The Hubble space telescope has captured supernova images from three different moments, according to a new video released by NASA Goddard. The video, which can be found embedded below, showcases the explosion of the supernova at three different points in time.
Supernovas have long been an intriguing point of observation for astronomers. And it makes sense for Hubble and even the James Webb telescope to observe these explosive stellar events. With these latest Hubble supernova images, though, we get to see one of these deadly stellar events from three different moments of the explosion.
The image was made possible thanks to a trick called gravitational lensing. Originally predicted by Albert Einstein, gravitational lensing is essentially the bending of light by intense gravity. To capture these three Hubble supernova images, the astronomers behind the project used Abell 370, a massive galaxy cluster, to magnify the light from more distant galaxies.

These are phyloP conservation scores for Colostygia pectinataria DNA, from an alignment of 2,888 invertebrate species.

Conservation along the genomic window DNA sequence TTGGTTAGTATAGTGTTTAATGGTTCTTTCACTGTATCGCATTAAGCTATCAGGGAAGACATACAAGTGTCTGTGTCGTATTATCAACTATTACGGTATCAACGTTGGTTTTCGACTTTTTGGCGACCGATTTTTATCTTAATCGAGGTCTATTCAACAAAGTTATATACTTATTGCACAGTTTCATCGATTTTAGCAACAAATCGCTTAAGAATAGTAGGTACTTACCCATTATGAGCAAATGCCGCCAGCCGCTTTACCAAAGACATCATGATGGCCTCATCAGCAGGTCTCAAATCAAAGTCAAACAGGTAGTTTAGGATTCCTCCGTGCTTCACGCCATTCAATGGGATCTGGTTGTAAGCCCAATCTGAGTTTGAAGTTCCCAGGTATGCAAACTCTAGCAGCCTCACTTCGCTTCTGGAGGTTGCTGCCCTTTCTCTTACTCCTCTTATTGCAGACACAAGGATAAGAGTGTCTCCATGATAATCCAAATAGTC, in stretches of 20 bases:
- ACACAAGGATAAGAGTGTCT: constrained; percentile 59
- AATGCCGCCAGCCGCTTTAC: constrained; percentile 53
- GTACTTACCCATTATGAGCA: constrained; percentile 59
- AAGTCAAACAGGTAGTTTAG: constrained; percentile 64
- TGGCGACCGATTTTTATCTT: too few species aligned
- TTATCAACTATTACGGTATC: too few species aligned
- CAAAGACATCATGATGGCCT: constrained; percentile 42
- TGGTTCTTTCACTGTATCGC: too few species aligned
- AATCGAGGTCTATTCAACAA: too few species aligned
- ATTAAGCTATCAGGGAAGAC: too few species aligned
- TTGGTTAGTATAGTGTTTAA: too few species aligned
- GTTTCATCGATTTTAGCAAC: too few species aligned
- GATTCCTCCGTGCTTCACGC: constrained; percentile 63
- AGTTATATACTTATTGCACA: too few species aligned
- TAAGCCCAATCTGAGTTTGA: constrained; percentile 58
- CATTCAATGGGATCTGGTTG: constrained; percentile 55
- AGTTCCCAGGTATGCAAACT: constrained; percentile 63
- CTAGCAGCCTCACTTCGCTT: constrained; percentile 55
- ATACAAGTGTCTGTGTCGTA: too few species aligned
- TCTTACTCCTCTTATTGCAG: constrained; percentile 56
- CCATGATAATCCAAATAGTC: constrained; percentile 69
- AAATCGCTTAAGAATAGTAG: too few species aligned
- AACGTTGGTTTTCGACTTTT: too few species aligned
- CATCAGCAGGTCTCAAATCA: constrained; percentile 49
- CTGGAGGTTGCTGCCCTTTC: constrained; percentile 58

One of those galaxies is the one where the supernova was located. Thus, we were able to see it in greater detail than we could without the added effect of gravitational lensing. This isn’t the first time we’ve used galaxy clusters to observe distant objects, either. Much of our work inspecting and observing the early universe relies on the same process used to capture these Hubble supernova images.
Still, being able to see the supernova at three distinct points in time is amazing, and just goes to show the potential that Hubble still has despite its age. It might not be capturing the detail and resolution that James Webb allows, but it still gives us a lot of insight into the universe around us.